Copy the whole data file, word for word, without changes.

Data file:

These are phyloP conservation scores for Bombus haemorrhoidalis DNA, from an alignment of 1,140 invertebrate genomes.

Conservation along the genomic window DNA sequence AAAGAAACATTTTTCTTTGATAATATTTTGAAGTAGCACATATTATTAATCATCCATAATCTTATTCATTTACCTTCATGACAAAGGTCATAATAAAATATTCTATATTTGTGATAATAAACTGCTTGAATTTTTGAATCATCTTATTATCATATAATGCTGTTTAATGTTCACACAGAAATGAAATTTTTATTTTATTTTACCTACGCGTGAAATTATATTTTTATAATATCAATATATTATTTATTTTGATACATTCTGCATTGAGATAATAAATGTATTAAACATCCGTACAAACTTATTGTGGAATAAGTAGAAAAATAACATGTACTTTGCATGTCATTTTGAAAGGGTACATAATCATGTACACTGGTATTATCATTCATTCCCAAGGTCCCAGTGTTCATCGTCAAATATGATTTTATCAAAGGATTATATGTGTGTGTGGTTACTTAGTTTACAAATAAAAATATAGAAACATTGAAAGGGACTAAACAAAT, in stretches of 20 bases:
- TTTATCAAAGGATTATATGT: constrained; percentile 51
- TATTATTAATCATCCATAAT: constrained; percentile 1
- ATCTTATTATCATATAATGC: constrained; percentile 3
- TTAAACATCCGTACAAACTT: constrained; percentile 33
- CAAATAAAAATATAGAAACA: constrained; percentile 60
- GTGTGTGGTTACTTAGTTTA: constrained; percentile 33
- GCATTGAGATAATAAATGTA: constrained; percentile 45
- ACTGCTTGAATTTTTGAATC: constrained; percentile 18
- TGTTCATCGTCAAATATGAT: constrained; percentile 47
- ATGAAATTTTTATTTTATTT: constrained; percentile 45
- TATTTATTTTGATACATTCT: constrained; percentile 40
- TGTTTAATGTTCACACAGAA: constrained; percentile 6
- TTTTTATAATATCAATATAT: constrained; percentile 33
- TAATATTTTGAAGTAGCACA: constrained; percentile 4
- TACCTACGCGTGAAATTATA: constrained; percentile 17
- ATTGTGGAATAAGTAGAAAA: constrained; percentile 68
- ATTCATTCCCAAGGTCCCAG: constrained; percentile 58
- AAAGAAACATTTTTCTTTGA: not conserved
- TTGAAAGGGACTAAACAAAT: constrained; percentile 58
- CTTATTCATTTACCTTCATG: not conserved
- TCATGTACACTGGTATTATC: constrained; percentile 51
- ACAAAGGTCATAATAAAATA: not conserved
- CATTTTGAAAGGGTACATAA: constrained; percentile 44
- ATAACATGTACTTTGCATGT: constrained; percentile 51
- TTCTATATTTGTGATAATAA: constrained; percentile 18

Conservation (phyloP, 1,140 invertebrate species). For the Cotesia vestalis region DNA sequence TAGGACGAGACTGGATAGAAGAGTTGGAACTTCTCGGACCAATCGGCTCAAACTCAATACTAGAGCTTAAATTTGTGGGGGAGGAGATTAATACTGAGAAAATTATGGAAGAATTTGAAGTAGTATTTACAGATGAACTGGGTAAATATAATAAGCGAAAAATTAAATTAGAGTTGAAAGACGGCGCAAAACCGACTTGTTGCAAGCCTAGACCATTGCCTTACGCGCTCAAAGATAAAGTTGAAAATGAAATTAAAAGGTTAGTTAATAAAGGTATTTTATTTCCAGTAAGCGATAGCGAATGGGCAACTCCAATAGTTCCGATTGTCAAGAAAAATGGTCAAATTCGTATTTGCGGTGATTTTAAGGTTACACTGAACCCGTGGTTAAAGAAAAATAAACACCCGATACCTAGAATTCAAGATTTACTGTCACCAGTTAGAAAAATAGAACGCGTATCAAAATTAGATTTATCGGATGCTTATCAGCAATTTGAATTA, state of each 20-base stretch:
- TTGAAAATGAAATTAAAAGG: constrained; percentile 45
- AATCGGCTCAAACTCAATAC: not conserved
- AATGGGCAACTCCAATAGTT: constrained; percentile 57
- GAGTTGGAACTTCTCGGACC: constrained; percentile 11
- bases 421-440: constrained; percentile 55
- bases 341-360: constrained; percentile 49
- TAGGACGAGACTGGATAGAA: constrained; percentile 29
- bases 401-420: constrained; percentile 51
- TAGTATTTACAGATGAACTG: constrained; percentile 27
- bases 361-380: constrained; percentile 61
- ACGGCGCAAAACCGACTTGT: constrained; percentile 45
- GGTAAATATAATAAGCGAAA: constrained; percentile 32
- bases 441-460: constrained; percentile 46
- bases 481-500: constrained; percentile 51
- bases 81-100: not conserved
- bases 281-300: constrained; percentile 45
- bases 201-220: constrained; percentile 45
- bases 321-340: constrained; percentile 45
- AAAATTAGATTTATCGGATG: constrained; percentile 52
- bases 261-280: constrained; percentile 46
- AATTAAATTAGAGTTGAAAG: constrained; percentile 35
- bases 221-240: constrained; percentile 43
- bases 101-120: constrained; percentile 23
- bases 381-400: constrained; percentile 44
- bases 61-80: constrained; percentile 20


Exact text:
These are phyloP conservation scores for Bombus haemorrhoidalis DNA, from an alignment of 1,140 invertebrate genomes.

Conservation along the genomic window DNA sequence AAAGAAACATTTTTCTTTGATAATATTTTGAAGTAGCACATATTATTAATCATCCATAATCTTATTCATTTACCTTCATGACAAAGGTCATAATAAAATATTCTATATTTGTGATAATAAACTGCTTGAATTTTTGAATCATCTTATTATCATATAATGCTGTTTAATGTTCACACAGAAATGAAATTTTTATTTTATTTTACCTACGCGTGAAATTATATTTTTATAATATCAATATATTATTTATTTTGATACATTCTGCATTGAGATAATAAATGTATTAAACATCCGTACAAACTTATTGTGGAATAAGTAGAAAAATAACATGTACTTTGCATGTCATTTTGAAAGGGTACATAATCATGTACACTGGTATTATCATTCATTCCCAAGGTCCCAGTGTTCATCGTCAAATATGATTTTATCAAAGGATTATATGTGTGTGTGGTTACTTAGTTTACAAATAAAAATATAGAAACATTGAAAGGGACTAAACAAAT, in stretches of 20 bases:
- TTTATCAAAGGATTATATGT: constrained; percentile 51
- TATTATTAATCATCCATAAT: constrained; percentile 1
- ATCTTATTATCATATAATGC: constrained; percentile 3
- TTAAACATCCGTACAAACTT: constrained; percentile 33
- CAAATAAAAATATAGAAACA: constrained; percentile 60
- GTGTGTGGTTACTTAGTTTA: constrained; percentile 33
- GCATTGAGATAATAAATGTA: constrained; percentile 45
- ACTGCTTGAATTTTTGAATC: constrained; percentile 18
- TGTTCATCGTCAAATATGAT: constrained; percentile 47
- ATGAAATTTTTATTTTATTT: constrained; percentile 45
- TATTTATTTTGATACATTCT: constrained; percentile 40
- TGTTTAATGTTCACACAGAA: constrained; percentile 6
- TTTTTATAATATCAATATAT: constrained; percentile 33
- TAATATTTTGAAGTAGCACA: constrained; percentile 4
- TACCTACGCGTGAAATTATA: constrained; percentile 17
- ATTGTGGAATAAGTAGAAAA: constrained; percentile 68
- ATTCATTCCCAAGGTCCCAG: constrained; percentile 58
- AAAGAAACATTTTTCTTTGA: not conserved
- TTGAAAGGGACTAAACAAAT: constrained; percentile 58
- CTTATTCATTTACCTTCATG: not conserved
- TCATGTACACTGGTATTATC: constrained; percentile 51
- ACAAAGGTCATAATAAAATA: not conserved
- CATTTTGAAAGGGTACATAA: constrained; percentile 44
- ATAACATGTACTTTGCATGT: constrained; percentile 51
- TTCTATATTTGTGATAATAA: constrained; percentile 18

Conservation (phyloP, 1,140 invertebrate species). For the Cotesia vestalis region DNA sequence TAGGACGAGACTGGATAGAAGAGTTGGAACTTCTCGGACCAATCGGCTCAAACTCAATACTAGAGCTTAAATTTGTGGGGGAGGAGATTAATACTGAGAAAATTATGGAAGAATTTGAAGTAGTATTTACAGATGAACTGGGTAAATATAATAAGCGAAAAATTAAATTAGAGTTGAAAGACGGCGCAAAACCGACTTGTTGCAAGCCTAGACCATTGCCTTACGCGCTCAAAGATAAAGTTGAAAATGAAATTAAAAGGTTAGTTAATAAAGGTATTTTATTTCCAGTAAGCGATAGCGAATGGGCAACTCCAATAGTTCCGATTGTCAAGAAAAATGGTCAAATTCGTATTTGCGGTGATTTTAAGGTTACACTGAACCCGTGGTTAAAGAAAAATAAACACCCGATACCTAGAATTCAAGATTTACTGTCACCAGTTAGAAAAATAGAACGCGTATCAAAATTAGATTTATCGGATGCTTATCAGCAATTTGAATTA, state of each 20-base stretch:
- TTGAAAATGAAATTAAAAGG: constrained; percentile 45
- AATCGGCTCAAACTCAATAC: not conserved
- AATGGGCAACTCCAATAGTT: constrained; percentile 57
- GAGTTGGAACTTCTCGGACC: constrained; percentile 11
- bases 421-440: constrained; percentile 55
- bases 341-360: constrained; percentile 49
- TAGGACGAGACTGGATAGAA: constrained; percentile 29
- bases 401-420: constrained; percentile 51
- TAGTATTTACAGATGAACTG: constrained; percentile 27
- bases 361-380: constrained; percentile 61
- ACGGCGCAAAACCGACTTGT: constrained; percentile 45
- GGTAAATATAATAAGCGAAA: constrained; percentile 32
- bases 441-460: constrained; percentile 46
- bases 481-500: constrained; percentile 51
- bases 81-100: not conserved
- bases 281-300: constrained; percentile 45
- bases 201-220: constrained; percentile 45
- bases 321-340: constrained; percentile 45
- AAAATTAGATTTATCGGATG: constrained; percentile 52
- bases 261-280: constrained; percentile 46
- AATTAAATTAGAGTTGAAAG: constrained; percentile 35
- bases 221-240: constrained; percentile 43
- bases 101-120: constrained; percentile 23
- bases 381-400: constrained; percentile 44
- bases 61-80: constrained; percentile 20